Canadian Journal of Political Science

Research Article

Disability Rights Activists in the Supreme Court of Canada: Legal Mobilization Theory and Accommodating Social Movements

Lisa Vanhalaa1 c1

a1 London School of Economics and Political Science

Abstract

Abstract. Disability rights organizations have been active participants before the Supreme Court of Canada (SCC) since the mid-1980s but they have been completely neglected in the literature on social movement legal mobilization. This paper seeks to remedy this lacuna by providing an overview of the litigation activity of the main disability rights organizations. It builds on an emerging complementary theoretical perspective for understanding the participation by movement actors in the Court. Through an analysis of shared and contested collective meaning frames within and across social movement organizations we can complement existing theoretical explanations for the overall development of legal mobilization by social movement actors.

Résumé. Les organismes du mouvement de défense des droits des personnes handicapées prennent une part active aux litiges devant la Cour suprême du Canada depuis le milieu des années quatre-vingt. Toutefois, on ne retrouve pas trace de ce mouvement dans la littérature sur la mobilisation des acteurs collectifs dans les lieux juridiques. Le présent article vient combler cette lacune en analysant les activités du mouvement dans ce domaine. L'article s'appuie sur une perspective théorique novatrice et complémentaire qui s'intéresse particulièrement aux rôles que jouent les idées organisationnelles et les relations intra-organisationnelles (conflictuelles ou de coopération) au sein du mouvement. L'article met de l'avant une explication qui combine ces deux facteurs pour mieux expliquer les tendances activistes de participation aux litiges par rapport aux analyses «classiques» qui ne prennent en compte que les ressources ou le contexte politique.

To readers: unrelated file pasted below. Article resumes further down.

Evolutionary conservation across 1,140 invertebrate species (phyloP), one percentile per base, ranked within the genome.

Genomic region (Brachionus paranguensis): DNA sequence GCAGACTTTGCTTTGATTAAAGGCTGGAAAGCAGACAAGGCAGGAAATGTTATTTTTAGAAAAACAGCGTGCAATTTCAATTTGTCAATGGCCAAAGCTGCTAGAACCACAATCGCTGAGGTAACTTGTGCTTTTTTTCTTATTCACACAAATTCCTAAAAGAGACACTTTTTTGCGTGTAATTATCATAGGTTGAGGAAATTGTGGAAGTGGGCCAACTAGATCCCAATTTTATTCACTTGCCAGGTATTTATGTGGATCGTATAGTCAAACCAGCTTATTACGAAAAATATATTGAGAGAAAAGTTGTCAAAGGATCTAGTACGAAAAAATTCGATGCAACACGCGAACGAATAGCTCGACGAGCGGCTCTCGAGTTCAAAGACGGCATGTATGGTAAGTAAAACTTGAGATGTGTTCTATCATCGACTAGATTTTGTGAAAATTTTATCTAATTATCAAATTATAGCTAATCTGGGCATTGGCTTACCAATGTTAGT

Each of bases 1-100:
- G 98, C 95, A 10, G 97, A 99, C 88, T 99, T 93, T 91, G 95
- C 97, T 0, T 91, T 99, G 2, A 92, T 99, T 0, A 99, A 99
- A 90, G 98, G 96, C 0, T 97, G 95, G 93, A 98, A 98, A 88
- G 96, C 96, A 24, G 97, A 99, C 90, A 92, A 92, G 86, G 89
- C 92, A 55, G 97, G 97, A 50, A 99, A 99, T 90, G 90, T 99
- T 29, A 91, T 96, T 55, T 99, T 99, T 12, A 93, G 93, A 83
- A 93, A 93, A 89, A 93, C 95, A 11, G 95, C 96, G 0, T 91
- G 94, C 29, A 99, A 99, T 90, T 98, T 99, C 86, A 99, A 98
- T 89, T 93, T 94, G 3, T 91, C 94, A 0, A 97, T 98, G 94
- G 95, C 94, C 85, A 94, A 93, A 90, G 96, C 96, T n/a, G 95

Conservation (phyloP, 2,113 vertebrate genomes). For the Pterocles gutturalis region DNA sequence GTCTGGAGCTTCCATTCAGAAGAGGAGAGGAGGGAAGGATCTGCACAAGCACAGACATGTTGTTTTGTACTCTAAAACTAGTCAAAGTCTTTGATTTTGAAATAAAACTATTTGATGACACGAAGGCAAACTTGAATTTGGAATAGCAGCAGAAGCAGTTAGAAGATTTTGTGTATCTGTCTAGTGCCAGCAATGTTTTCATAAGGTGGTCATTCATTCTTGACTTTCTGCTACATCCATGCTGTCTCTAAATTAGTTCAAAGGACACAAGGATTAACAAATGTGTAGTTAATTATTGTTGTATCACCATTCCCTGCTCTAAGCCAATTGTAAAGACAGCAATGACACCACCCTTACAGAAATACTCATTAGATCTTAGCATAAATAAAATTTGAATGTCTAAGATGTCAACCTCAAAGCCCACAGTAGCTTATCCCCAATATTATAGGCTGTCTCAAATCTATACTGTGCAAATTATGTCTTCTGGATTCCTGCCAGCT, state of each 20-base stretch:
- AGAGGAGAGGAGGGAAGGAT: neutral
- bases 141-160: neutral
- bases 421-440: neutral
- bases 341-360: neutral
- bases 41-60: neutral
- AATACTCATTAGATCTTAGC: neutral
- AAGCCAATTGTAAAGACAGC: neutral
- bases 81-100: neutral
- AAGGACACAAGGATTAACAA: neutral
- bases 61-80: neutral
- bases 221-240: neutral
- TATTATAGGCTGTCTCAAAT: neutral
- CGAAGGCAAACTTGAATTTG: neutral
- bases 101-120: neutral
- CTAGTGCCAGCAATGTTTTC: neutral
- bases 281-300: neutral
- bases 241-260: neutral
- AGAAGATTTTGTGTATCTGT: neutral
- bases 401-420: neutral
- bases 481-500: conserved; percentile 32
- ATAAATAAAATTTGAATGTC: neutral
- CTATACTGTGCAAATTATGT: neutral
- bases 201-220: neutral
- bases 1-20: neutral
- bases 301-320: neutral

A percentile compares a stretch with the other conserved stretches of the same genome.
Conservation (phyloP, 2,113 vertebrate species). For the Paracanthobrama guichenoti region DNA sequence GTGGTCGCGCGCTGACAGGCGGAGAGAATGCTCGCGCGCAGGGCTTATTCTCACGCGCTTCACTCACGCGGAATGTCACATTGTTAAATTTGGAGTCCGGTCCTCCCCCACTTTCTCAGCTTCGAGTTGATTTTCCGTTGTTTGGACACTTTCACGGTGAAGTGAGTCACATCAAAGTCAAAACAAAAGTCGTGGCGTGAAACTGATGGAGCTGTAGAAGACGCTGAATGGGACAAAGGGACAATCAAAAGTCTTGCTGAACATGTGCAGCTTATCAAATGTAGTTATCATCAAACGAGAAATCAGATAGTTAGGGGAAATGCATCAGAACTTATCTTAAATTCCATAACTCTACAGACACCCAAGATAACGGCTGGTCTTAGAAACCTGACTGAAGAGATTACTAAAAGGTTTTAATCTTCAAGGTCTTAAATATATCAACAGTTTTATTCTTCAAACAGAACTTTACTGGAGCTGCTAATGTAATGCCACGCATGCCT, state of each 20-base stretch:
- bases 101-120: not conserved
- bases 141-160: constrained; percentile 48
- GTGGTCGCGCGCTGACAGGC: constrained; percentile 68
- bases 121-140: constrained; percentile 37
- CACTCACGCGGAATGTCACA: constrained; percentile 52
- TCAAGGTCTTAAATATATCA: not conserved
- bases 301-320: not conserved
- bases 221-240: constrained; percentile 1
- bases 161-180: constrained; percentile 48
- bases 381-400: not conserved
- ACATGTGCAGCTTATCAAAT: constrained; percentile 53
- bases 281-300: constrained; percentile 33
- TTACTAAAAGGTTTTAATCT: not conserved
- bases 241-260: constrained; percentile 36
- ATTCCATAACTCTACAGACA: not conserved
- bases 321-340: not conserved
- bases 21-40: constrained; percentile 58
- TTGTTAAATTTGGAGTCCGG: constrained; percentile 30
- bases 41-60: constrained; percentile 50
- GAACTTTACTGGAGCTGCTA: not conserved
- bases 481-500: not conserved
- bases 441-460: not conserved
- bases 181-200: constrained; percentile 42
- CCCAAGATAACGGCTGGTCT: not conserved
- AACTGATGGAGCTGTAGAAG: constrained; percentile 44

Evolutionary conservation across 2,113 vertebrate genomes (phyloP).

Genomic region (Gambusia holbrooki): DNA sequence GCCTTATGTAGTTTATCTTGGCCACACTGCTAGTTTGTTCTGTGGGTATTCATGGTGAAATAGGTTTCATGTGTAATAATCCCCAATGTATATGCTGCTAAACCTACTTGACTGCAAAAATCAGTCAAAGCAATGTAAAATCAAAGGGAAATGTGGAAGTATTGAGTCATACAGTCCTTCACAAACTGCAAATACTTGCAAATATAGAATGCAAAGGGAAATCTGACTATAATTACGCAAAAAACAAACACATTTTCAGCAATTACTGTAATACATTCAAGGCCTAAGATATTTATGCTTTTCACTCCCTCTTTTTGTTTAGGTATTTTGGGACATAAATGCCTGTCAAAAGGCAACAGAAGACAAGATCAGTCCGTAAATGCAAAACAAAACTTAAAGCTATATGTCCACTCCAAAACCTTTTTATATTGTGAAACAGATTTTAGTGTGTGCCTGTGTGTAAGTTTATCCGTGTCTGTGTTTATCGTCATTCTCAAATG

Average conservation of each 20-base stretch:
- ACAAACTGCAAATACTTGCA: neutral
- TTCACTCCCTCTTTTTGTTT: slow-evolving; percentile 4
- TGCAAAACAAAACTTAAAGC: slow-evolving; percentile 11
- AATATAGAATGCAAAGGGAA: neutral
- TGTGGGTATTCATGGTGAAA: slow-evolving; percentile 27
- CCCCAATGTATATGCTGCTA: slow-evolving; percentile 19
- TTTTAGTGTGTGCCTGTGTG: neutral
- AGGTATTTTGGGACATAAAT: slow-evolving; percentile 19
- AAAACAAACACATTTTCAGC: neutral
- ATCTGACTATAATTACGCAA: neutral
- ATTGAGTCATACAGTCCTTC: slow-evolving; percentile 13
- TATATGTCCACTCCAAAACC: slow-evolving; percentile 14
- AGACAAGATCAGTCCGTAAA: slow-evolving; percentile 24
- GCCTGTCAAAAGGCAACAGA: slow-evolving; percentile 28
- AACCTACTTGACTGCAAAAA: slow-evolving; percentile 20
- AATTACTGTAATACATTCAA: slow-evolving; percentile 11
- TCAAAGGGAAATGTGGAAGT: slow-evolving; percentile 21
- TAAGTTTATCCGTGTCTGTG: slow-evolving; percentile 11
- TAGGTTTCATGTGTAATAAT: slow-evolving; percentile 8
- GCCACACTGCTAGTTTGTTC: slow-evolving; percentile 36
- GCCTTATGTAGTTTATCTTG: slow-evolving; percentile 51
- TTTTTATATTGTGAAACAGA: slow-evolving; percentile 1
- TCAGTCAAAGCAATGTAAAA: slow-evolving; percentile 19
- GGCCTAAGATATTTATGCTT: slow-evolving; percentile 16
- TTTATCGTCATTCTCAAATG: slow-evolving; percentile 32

Correspondence:

c1 Lisa Vanhala, Centre for the Study of Human Rights, London School of Economics and Political Science, Houghton Street, London WC2A 2AE, lisa.vanhala@nuffield.ox.ac.uk.

Footnotes

Acknowlegments: This work was only possible because many people were willing to share their time and expertise in interviews and I thank each of them. The latter stages of this work were supported by the UK Economic and Social Research Council (award PTA-026-27-2067). An earlier version of this paper was presented at the 2008 meeting of the Canadian Political Science Association. I would like to thank Katrin Auel, Bruce Blain, Tim Hicks, Dan Kelemen, Michael Orsini and the Journal's anonymous reviewers for thoughtful comments and/or helpful discussions. I am solely responsible for any remaining omissions or errors.

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